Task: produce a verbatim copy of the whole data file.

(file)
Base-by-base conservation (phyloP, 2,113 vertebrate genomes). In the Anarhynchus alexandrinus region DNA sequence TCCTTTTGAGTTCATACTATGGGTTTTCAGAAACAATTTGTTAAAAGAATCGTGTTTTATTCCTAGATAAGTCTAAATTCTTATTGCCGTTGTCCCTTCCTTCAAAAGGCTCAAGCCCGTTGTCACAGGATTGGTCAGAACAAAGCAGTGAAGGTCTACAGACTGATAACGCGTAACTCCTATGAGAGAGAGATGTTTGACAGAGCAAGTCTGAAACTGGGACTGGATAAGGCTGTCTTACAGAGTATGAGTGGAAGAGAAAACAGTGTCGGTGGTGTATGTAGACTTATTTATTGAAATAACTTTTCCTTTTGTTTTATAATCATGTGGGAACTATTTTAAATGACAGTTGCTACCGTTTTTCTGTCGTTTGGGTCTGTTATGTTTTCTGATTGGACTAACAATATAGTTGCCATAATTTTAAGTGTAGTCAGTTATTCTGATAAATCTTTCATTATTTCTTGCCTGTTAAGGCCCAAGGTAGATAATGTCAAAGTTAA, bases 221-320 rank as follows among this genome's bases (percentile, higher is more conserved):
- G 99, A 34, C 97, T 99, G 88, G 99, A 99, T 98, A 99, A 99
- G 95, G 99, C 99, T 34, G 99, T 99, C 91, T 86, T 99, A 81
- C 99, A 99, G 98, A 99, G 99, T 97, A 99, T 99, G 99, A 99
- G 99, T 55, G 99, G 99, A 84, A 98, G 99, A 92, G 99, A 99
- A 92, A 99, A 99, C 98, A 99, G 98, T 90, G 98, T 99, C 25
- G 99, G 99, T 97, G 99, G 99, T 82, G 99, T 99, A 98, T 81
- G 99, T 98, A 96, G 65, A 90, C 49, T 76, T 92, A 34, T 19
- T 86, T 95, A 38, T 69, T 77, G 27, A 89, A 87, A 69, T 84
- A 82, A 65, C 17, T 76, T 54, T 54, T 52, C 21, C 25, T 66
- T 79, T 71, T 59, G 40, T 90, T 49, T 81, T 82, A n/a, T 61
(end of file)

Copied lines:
Base-by-base conservation (phyloP, 2,113 vertebrate genomes). In the Anarhynchus alexandrinus region DNA sequence TCCTTTTGAGTTCATACTATGGGTTTTCAGAAACAATTTGTTAAAAGAATCGTGTTTTATTCCTAGATAAGTCTAAATTCTTATTGCCGTTGTCCCTTCCTTCAAAAGGCTCAAGCCCGTTGTCACAGGATTGGTCAGAACAAAGCAGTGAAGGTCTACAGACTGATAACGCGTAACTCCTATGAGAGAGAGATGTTTGACAGAGCAAGTCTGAAACTGGGACTGGATAAGGCTGTCTTACAGAGTATGAGTGGAAGAGAAAACAGTGTCGGTGGTGTATGTAGACTTATTTATTGAAATAACTTTTCCTTTTGTTTTATAATCATGTGGGAACTATTTTAAATGACAGTTGCTACCGTTTTTCTGTCGTTTGGGTCTGTTATGTTTTCTGATTGGACTAACAATATAGTTGCCATAATTTTAAGTGTAGTCAGTTATTCTGATAAATCTTTCATTATTTCTTGCCTGTTAAGGCCCAAGGTAGATAATGTCAAAGTTAA, bases 221-320 rank as follows among this genome's bases (percentile, higher is more conserved):
- G 99, A 34, C 97, T 99, G 88, G 99, A 99, T 98, A 99, A 99
- G 95, G 99, C 99, T 34, G 99, T 99, C 91, T 86, T 99, A 81
- C 99, A 99, G 98, A 99, G 99, T 97, A 99, T 99, G 99, A 99
- G 99, T 55, G 99, G 99, A 84, A 98, G 99, A 92, G 99, A 99
- A 92, A 99, A 99, C 98, A 99, G 98, T 90, G 98, T 99, C 25
- G 99, G 99, T 97, G 99, G 99, T 82, G 99, T 99, A 98, T 81
- G 99, T 98, A 96, G 65, A 90, C 49, T 76, T 92, A 34, T 19
- T 86, T 95, A 38, T 69, T 77, G 27, A 89, A 87, A 69, T 84
- A 82, A 65, C 17, T 76, T 54, T 54, T 52, C 21, C 25, T 66
- T 79, T 71, T 59, G 40, T 90, T 49, T 81, T 82, A n/a, T 61